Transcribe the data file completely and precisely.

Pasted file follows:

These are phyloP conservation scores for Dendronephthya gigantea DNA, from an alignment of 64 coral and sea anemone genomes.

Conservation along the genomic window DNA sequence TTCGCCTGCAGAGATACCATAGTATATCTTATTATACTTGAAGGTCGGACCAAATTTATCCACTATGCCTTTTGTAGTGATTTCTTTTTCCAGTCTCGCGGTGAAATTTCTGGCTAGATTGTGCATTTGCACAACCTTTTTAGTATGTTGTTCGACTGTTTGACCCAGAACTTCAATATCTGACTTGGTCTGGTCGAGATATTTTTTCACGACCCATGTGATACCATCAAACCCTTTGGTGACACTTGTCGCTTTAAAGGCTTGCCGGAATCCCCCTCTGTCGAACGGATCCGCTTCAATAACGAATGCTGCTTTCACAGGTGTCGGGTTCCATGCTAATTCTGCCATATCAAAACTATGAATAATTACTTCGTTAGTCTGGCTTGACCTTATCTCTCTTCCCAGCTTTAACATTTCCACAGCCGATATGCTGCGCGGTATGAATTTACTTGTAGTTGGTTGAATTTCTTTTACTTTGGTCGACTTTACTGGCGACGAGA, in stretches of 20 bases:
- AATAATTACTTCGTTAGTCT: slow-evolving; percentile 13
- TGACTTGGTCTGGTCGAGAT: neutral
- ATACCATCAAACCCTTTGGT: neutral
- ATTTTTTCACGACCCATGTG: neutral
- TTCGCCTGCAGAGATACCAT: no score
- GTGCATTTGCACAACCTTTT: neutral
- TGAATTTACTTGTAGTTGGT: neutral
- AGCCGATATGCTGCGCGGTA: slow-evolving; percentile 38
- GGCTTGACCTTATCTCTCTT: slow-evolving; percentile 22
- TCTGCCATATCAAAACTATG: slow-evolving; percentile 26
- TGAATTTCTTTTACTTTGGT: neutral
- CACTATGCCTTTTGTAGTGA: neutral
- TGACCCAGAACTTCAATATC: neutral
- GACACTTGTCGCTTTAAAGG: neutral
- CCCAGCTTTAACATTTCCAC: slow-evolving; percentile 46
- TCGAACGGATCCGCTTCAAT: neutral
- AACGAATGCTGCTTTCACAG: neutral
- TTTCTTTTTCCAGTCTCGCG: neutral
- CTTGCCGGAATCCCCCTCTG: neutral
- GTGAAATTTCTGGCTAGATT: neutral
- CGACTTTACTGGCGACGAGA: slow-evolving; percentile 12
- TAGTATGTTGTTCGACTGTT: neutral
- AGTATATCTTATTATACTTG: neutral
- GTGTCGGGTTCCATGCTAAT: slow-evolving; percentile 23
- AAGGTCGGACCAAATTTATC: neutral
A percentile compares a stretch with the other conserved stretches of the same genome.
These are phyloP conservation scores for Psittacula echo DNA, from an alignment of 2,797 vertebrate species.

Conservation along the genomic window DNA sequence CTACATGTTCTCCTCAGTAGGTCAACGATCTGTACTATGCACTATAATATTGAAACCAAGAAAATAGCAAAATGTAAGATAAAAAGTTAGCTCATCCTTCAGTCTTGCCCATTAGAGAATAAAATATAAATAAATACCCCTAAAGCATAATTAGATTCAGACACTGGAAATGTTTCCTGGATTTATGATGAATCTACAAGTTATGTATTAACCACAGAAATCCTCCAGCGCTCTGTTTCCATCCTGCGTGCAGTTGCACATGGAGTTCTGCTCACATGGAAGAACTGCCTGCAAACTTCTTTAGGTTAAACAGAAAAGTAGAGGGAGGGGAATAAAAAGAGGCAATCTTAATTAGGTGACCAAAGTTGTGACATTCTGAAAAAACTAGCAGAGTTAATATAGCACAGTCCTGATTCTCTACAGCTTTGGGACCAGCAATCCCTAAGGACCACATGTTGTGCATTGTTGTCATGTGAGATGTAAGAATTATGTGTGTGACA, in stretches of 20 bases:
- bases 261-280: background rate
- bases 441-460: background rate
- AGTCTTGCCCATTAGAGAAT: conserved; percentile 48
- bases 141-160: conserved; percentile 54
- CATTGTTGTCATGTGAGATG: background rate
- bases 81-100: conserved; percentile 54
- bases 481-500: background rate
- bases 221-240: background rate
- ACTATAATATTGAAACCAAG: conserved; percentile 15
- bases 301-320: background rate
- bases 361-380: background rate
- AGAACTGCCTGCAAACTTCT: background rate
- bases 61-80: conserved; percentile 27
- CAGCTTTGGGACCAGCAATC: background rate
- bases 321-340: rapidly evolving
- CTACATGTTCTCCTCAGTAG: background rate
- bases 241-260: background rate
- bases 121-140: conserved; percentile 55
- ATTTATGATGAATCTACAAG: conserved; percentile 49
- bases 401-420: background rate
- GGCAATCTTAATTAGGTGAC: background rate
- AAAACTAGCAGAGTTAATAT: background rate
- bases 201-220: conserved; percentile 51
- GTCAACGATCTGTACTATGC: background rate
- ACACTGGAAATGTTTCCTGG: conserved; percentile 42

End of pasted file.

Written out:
These are phyloP conservation scores for Dendronephthya gigantea DNA, from an alignment of 64 coral and sea anemone genomes.

Conservation along the genomic window DNA sequence TTCGCCTGCAGAGATACCATAGTATATCTTATTATACTTGAAGGTCGGACCAAATTTATCCACTATGCCTTTTGTAGTGATTTCTTTTTCCAGTCTCGCGGTGAAATTTCTGGCTAGATTGTGCATTTGCACAACCTTTTTAGTATGTTGTTCGACTGTTTGACCCAGAACTTCAATATCTGACTTGGTCTGGTCGAGATATTTTTTCACGACCCATGTGATACCATCAAACCCTTTGGTGACACTTGTCGCTTTAAAGGCTTGCCGGAATCCCCCTCTGTCGAACGGATCCGCTTCAATAACGAATGCTGCTTTCACAGGTGTCGGGTTCCATGCTAATTCTGCCATATCAAAACTATGAATAATTACTTCGTTAGTCTGGCTTGACCTTATCTCTCTTCCCAGCTTTAACATTTCCACAGCCGATATGCTGCGCGGTATGAATTTACTTGTAGTTGGTTGAATTTCTTTTACTTTGGTCGACTTTACTGGCGACGAGA, in stretches of 20 bases:
- AATAATTACTTCGTTAGTCT: slow-evolving; percentile 13
- TGACTTGGTCTGGTCGAGAT: neutral
- ATACCATCAAACCCTTTGGT: neutral
- ATTTTTTCACGACCCATGTG: neutral
- TTCGCCTGCAGAGATACCAT: no score
- GTGCATTTGCACAACCTTTT: neutral
- TGAATTTACTTGTAGTTGGT: neutral
- AGCCGATATGCTGCGCGGTA: slow-evolving; percentile 38
- GGCTTGACCTTATCTCTCTT: slow-evolving; percentile 22
- TCTGCCATATCAAAACTATG: slow-evolving; percentile 26
- TGAATTTCTTTTACTTTGGT: neutral
- CACTATGCCTTTTGTAGTGA: neutral
- TGACCCAGAACTTCAATATC: neutral
- GACACTTGTCGCTTTAAAGG: neutral
- CCCAGCTTTAACATTTCCAC: slow-evolving; percentile 46
- TCGAACGGATCCGCTTCAAT: neutral
- AACGAATGCTGCTTTCACAG: neutral
- TTTCTTTTTCCAGTCTCGCG: neutral
- CTTGCCGGAATCCCCCTCTG: neutral
- GTGAAATTTCTGGCTAGATT: neutral
- CGACTTTACTGGCGACGAGA: slow-evolving; percentile 12
- TAGTATGTTGTTCGACTGTT: neutral
- AGTATATCTTATTATACTTG: neutral
- GTGTCGGGTTCCATGCTAAT: slow-evolving; percentile 23
- AAGGTCGGACCAAATTTATC: neutral
A percentile compares a stretch with the other conserved stretches of the same genome.
These are phyloP conservation scores for Psittacula echo DNA, from an alignment of 2,797 vertebrate species.

Conservation along the genomic window DNA sequence CTACATGTTCTCCTCAGTAGGTCAACGATCTGTACTATGCACTATAATATTGAAACCAAGAAAATAGCAAAATGTAAGATAAAAAGTTAGCTCATCCTTCAGTCTTGCCCATTAGAGAATAAAATATAAATAAATACCCCTAAAGCATAATTAGATTCAGACACTGGAAATGTTTCCTGGATTTATGATGAATCTACAAGTTATGTATTAACCACAGAAATCCTCCAGCGCTCTGTTTCCATCCTGCGTGCAGTTGCACATGGAGTTCTGCTCACATGGAAGAACTGCCTGCAAACTTCTTTAGGTTAAACAGAAAAGTAGAGGGAGGGGAATAAAAAGAGGCAATCTTAATTAGGTGACCAAAGTTGTGACATTCTGAAAAAACTAGCAGAGTTAATATAGCACAGTCCTGATTCTCTACAGCTTTGGGACCAGCAATCCCTAAGGACCACATGTTGTGCATTGTTGTCATGTGAGATGTAAGAATTATGTGTGTGACA, in stretches of 20 bases:
- bases 261-280: background rate
- bases 441-460: background rate
- AGTCTTGCCCATTAGAGAAT: conserved; percentile 48
- bases 141-160: conserved; percentile 54
- CATTGTTGTCATGTGAGATG: background rate
- bases 81-100: conserved; percentile 54
- bases 481-500: background rate
- bases 221-240: background rate
- ACTATAATATTGAAACCAAG: conserved; percentile 15
- bases 301-320: background rate
- bases 361-380: background rate
- AGAACTGCCTGCAAACTTCT: background rate
- bases 61-80: conserved; percentile 27
- CAGCTTTGGGACCAGCAATC: background rate
- bases 321-340: rapidly evolving
- CTACATGTTCTCCTCAGTAG: background rate
- bases 241-260: background rate
- bases 121-140: conserved; percentile 55
- ATTTATGATGAATCTACAAG: conserved; percentile 49
- bases 401-420: background rate
- GGCAATCTTAATTAGGTGAC: background rate
- AAAACTAGCAGAGTTAATAT: background rate
- bases 201-220: conserved; percentile 51
- GTCAACGATCTGTACTATGC: background rate
- ACACTGGAAATGTTTCCTGG: conserved; percentile 42